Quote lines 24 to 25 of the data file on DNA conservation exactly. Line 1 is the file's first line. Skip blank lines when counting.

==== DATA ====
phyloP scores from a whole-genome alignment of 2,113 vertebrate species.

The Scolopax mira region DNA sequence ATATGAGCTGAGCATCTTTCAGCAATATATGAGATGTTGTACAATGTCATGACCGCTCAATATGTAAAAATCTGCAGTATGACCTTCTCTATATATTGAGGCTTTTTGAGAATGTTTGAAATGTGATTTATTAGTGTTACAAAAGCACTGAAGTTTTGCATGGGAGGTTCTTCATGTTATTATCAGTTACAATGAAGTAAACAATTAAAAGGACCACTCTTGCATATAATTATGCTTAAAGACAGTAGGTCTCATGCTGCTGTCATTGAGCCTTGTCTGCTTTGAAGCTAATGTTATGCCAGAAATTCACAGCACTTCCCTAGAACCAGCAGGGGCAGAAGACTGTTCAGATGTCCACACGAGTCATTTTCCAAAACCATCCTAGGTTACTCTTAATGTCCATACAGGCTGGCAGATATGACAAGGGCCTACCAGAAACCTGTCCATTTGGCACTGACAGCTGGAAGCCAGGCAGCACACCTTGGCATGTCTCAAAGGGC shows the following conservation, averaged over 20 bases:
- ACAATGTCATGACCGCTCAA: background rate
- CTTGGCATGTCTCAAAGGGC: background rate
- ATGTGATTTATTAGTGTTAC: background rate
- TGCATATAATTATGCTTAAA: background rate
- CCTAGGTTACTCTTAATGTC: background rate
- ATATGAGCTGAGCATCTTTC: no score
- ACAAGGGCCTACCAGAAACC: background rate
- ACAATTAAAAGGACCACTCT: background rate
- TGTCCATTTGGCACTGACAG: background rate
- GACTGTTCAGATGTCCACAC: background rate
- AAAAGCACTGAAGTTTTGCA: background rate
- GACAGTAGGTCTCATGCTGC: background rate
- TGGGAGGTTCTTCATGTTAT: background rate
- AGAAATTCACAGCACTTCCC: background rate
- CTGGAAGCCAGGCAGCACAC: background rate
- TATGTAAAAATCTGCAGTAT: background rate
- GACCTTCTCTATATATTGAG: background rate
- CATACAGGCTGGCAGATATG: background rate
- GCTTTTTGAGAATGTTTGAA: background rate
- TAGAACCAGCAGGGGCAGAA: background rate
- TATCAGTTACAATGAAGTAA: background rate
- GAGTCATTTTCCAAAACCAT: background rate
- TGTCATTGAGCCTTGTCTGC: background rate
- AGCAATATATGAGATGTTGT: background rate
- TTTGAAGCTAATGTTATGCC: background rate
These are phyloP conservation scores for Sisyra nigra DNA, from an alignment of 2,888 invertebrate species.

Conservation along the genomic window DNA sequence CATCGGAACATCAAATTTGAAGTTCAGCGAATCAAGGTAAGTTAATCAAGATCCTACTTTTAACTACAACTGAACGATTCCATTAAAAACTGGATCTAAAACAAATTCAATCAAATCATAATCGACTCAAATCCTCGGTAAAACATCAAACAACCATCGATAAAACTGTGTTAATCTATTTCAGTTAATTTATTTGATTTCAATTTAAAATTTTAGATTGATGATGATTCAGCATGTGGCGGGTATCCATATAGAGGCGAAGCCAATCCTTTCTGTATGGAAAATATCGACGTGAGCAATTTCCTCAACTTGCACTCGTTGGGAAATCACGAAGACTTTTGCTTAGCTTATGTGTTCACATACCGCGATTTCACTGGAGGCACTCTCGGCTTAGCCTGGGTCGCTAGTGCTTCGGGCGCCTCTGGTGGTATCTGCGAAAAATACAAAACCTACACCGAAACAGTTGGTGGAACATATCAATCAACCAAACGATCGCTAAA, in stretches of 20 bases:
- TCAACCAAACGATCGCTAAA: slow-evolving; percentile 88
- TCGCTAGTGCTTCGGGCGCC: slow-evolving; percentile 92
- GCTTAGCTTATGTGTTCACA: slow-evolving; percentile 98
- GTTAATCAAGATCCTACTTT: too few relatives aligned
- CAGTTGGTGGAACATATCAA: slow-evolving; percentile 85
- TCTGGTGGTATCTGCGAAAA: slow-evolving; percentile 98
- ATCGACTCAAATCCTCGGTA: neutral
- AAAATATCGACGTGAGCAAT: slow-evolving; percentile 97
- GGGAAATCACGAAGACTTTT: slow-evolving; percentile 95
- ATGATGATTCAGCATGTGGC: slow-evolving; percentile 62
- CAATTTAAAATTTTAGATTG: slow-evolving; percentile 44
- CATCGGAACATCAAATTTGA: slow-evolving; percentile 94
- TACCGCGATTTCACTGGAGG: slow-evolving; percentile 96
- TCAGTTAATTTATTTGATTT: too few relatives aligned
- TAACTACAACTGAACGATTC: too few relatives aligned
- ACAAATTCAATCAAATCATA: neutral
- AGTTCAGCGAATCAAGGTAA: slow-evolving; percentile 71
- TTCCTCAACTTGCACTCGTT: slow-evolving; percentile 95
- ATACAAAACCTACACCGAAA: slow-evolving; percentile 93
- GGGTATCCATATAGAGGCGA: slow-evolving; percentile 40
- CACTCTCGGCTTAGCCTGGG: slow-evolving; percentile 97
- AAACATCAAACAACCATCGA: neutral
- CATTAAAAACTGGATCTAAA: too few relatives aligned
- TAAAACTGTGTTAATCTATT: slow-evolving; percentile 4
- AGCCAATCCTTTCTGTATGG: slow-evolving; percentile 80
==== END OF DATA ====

- GAGTCATTTTCCAAAACCAT: background rate
- TGTCATTGAGCCTTGTCTGC: background rate